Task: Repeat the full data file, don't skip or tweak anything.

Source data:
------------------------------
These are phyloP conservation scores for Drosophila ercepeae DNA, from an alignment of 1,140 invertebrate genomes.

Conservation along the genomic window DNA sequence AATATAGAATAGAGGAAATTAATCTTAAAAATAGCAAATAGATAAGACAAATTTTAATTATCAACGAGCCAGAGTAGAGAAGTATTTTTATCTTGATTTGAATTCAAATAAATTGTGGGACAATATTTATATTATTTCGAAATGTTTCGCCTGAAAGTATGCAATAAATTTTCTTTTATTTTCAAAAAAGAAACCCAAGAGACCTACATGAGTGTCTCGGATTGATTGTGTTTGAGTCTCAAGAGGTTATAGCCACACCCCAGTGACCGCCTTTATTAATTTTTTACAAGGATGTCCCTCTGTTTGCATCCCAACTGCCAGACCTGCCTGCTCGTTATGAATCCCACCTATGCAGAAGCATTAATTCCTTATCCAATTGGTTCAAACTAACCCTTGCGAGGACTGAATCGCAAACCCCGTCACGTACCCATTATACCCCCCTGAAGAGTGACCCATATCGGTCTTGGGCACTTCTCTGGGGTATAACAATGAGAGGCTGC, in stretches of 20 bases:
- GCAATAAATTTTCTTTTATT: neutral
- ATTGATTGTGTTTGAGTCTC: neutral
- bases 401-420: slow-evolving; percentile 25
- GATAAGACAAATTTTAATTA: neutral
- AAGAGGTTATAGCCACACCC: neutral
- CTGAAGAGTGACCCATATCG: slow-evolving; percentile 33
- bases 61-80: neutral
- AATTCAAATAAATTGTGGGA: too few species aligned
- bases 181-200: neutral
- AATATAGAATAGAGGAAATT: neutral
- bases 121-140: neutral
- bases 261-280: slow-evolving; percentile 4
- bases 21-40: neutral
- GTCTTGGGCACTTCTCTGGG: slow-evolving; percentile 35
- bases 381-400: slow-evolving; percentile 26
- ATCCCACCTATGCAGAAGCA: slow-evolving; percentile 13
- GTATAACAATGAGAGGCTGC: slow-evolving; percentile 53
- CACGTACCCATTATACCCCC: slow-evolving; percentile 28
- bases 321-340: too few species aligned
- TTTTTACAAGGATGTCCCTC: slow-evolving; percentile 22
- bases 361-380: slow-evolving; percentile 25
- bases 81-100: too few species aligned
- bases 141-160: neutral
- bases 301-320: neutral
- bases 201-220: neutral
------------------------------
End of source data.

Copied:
These are phyloP conservation scores for Drosophila ercepeae DNA, from an alignment of 1,140 invertebrate genomes.

Conservation along the genomic window DNA sequence AATATAGAATAGAGGAAATTAATCTTAAAAATAGCAAATAGATAAGACAAATTTTAATTATCAACGAGCCAGAGTAGAGAAGTATTTTTATCTTGATTTGAATTCAAATAAATTGTGGGACAATATTTATATTATTTCGAAATGTTTCGCCTGAAAGTATGCAATAAATTTTCTTTTATTTTCAAAAAAGAAACCCAAGAGACCTACATGAGTGTCTCGGATTGATTGTGTTTGAGTCTCAAGAGGTTATAGCCACACCCCAGTGACCGCCTTTATTAATTTTTTACAAGGATGTCCCTCTGTTTGCATCCCAACTGCCAGACCTGCCTGCTCGTTATGAATCCCACCTATGCAGAAGCATTAATTCCTTATCCAATTGGTTCAAACTAACCCTTGCGAGGACTGAATCGCAAACCCCGTCACGTACCCATTATACCCCCCTGAAGAGTGACCCATATCGGTCTTGGGCACTTCTCTGGGGTATAACAATGAGAGGCTGC, in stretches of 20 bases:
- GCAATAAATTTTCTTTTATT: neutral
- ATTGATTGTGTTTGAGTCTC: neutral
- bases 401-420: slow-evolving; percentile 25
- GATAAGACAAATTTTAATTA: neutral
- AAGAGGTTATAGCCACACCC: neutral
- CTGAAGAGTGACCCATATCG: slow-evolving; percentile 33
- bases 61-80: neutral
- AATTCAAATAAATTGTGGGA: too few species aligned
- bases 181-200: neutral
- AATATAGAATAGAGGAAATT: neutral
- bases 121-140: neutral
- bases 261-280: slow-evolving; percentile 4
- bases 21-40: neutral
- GTCTTGGGCACTTCTCTGGG: slow-evolving; percentile 35
- bases 381-400: slow-evolving; percentile 26
- ATCCCACCTATGCAGAAGCA: slow-evolving; percentile 13
- GTATAACAATGAGAGGCTGC: slow-evolving; percentile 53
- CACGTACCCATTATACCCCC: slow-evolving; percentile 28
- bases 321-340: too few species aligned
- TTTTTACAAGGATGTCCCTC: slow-evolving; percentile 22
- bases 361-380: slow-evolving; percentile 25
- bases 81-100: too few species aligned
- bases 141-160: neutral
- bases 301-320: neutral
- bases 201-220: neutral